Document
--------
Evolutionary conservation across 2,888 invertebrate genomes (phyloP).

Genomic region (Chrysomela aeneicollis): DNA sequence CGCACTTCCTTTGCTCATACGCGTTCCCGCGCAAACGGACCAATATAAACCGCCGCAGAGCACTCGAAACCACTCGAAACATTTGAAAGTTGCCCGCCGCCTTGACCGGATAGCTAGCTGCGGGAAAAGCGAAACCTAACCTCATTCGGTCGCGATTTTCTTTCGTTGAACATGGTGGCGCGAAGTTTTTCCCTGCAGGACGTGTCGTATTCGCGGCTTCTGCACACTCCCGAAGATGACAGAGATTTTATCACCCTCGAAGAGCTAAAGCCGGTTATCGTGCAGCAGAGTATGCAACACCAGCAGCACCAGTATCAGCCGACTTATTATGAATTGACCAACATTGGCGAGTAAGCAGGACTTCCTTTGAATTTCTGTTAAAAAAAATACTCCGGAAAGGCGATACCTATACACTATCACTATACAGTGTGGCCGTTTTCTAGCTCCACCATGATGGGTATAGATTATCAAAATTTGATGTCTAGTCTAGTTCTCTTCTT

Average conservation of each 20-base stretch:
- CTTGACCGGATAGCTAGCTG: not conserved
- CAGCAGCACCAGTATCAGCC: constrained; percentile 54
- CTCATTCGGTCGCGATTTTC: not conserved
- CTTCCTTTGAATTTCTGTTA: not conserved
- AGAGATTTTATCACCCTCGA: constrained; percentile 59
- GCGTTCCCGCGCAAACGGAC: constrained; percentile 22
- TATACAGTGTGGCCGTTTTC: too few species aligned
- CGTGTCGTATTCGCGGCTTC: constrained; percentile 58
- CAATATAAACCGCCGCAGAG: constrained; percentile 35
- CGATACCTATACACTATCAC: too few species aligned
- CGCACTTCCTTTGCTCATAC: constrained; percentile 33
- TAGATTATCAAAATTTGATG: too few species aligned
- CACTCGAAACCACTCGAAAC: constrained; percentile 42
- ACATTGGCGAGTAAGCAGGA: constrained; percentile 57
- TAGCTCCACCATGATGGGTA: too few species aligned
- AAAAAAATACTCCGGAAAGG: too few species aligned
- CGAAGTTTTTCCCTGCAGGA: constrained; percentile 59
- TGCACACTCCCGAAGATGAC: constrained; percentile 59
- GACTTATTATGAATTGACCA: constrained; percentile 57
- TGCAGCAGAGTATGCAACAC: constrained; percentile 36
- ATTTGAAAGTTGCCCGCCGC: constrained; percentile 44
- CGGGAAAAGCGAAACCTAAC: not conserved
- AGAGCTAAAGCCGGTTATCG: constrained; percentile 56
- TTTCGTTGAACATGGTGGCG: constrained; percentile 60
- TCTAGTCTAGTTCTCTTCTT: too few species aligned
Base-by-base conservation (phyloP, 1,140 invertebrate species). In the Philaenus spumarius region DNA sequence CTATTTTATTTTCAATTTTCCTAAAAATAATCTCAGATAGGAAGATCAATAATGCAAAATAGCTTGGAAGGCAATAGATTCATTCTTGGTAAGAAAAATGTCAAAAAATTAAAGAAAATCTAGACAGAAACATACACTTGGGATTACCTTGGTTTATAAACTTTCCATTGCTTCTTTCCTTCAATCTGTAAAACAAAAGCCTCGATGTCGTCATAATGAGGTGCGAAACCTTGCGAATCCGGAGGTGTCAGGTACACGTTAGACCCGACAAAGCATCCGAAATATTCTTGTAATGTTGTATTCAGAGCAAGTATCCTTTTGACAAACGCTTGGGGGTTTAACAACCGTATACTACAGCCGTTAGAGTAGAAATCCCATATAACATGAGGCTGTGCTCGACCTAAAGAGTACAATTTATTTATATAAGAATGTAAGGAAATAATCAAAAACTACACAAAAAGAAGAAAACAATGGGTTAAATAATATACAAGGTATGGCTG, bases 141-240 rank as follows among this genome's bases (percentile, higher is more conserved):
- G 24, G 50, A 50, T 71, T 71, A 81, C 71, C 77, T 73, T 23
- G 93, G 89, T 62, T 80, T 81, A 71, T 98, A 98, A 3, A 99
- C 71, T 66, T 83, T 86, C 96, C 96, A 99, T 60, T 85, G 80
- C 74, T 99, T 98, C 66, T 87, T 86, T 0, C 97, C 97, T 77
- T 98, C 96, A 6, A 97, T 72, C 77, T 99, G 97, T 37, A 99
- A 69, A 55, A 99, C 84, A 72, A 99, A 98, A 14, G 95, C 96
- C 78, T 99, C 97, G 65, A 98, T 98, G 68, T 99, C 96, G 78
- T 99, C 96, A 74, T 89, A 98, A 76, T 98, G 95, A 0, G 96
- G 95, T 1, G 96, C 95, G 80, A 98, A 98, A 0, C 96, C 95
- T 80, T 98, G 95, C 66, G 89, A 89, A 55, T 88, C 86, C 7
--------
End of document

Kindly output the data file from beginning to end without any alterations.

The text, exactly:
Evolutionary conservation across 2,888 invertebrate genomes (phyloP).

Genomic region (Chrysomela aeneicollis): DNA sequence CGCACTTCCTTTGCTCATACGCGTTCCCGCGCAAACGGACCAATATAAACCGCCGCAGAGCACTCGAAACCACTCGAAACATTTGAAAGTTGCCCGCCGCCTTGACCGGATAGCTAGCTGCGGGAAAAGCGAAACCTAACCTCATTCGGTCGCGATTTTCTTTCGTTGAACATGGTGGCGCGAAGTTTTTCCCTGCAGGACGTGTCGTATTCGCGGCTTCTGCACACTCCCGAAGATGACAGAGATTTTATCACCCTCGAAGAGCTAAAGCCGGTTATCGTGCAGCAGAGTATGCAACACCAGCAGCACCAGTATCAGCCGACTTATTATGAATTGACCAACATTGGCGAGTAAGCAGGACTTCCTTTGAATTTCTGTTAAAAAAAATACTCCGGAAAGGCGATACCTATACACTATCACTATACAGTGTGGCCGTTTTCTAGCTCCACCATGATGGGTATAGATTATCAAAATTTGATGTCTAGTCTAGTTCTCTTCTT

Average conservation of each 20-base stretch:
- CTTGACCGGATAGCTAGCTG: not conserved
- CAGCAGCACCAGTATCAGCC: constrained; percentile 54
- CTCATTCGGTCGCGATTTTC: not conserved
- CTTCCTTTGAATTTCTGTTA: not conserved
- AGAGATTTTATCACCCTCGA: constrained; percentile 59
- GCGTTCCCGCGCAAACGGAC: constrained; percentile 22
- TATACAGTGTGGCCGTTTTC: too few species aligned
- CGTGTCGTATTCGCGGCTTC: constrained; percentile 58
- CAATATAAACCGCCGCAGAG: constrained; percentile 35
- CGATACCTATACACTATCAC: too few species aligned
- CGCACTTCCTTTGCTCATAC: constrained; percentile 33
- TAGATTATCAAAATTTGATG: too few species aligned
- CACTCGAAACCACTCGAAAC: constrained; percentile 42
- ACATTGGCGAGTAAGCAGGA: constrained; percentile 57
- TAGCTCCACCATGATGGGTA: too few species aligned
- AAAAAAATACTCCGGAAAGG: too few species aligned
- CGAAGTTTTTCCCTGCAGGA: constrained; percentile 59
- TGCACACTCCCGAAGATGAC: constrained; percentile 59
- GACTTATTATGAATTGACCA: constrained; percentile 57
- TGCAGCAGAGTATGCAACAC: constrained; percentile 36
- ATTTGAAAGTTGCCCGCCGC: constrained; percentile 44
- CGGGAAAAGCGAAACCTAAC: not conserved
- AGAGCTAAAGCCGGTTATCG: constrained; percentile 56
- TTTCGTTGAACATGGTGGCG: constrained; percentile 60
- TCTAGTCTAGTTCTCTTCTT: too few species aligned
Base-by-base conservation (phyloP, 1,140 invertebrate species). In the Philaenus spumarius region DNA sequence CTATTTTATTTTCAATTTTCCTAAAAATAATCTCAGATAGGAAGATCAATAATGCAAAATAGCTTGGAAGGCAATAGATTCATTCTTGGTAAGAAAAATGTCAAAAAATTAAAGAAAATCTAGACAGAAACATACACTTGGGATTACCTTGGTTTATAAACTTTCCATTGCTTCTTTCCTTCAATCTGTAAAACAAAAGCCTCGATGTCGTCATAATGAGGTGCGAAACCTTGCGAATCCGGAGGTGTCAGGTACACGTTAGACCCGACAAAGCATCCGAAATATTCTTGTAATGTTGTATTCAGAGCAAGTATCCTTTTGACAAACGCTTGGGGGTTTAACAACCGTATACTACAGCCGTTAGAGTAGAAATCCCATATAACATGAGGCTGTGCTCGACCTAAAGAGTACAATTTATTTATATAAGAATGTAAGGAAATAATCAAAAACTACACAAAAAGAAGAAAACAATGGGTTAAATAATATACAAGGTATGGCTG, bases 141-240 rank as follows among this genome's bases (percentile, higher is more conserved):
- G 24, G 50, A 50, T 71, T 71, A 81, C 71, C 77, T 73, T 23
- G 93, G 89, T 62, T 80, T 81, A 71, T 98, A 98, A 3, A 99
- C 71, T 66, T 83, T 86, C 96, C 96, A 99, T 60, T 85, G 80
- C 74, T 99, T 98, C 66, T 87, T 86, T 0, C 97, C 97, T 77
- T 98, C 96, A 6, A 97, T 72, C 77, T 99, G 97, T 37, A 99
- A 69, A 55, A 99, C 84, A 72, A 99, A 98, A 14, G 95, C 96
- C 78, T 99, C 97, G 65, A 98, T 98, G 68, T 99, C 96, G 78
- T 99, C 96, A 74, T 89, A 98, A 76, T 98, G 95, A 0, G 96
- G 95, T 1, G 96, C 95, G 80, A 98, A 98, A 0, C 96, C 95
- T 80, T 98, G 95, C 66, G 89, A 89, A 55, T 88, C 86, C 7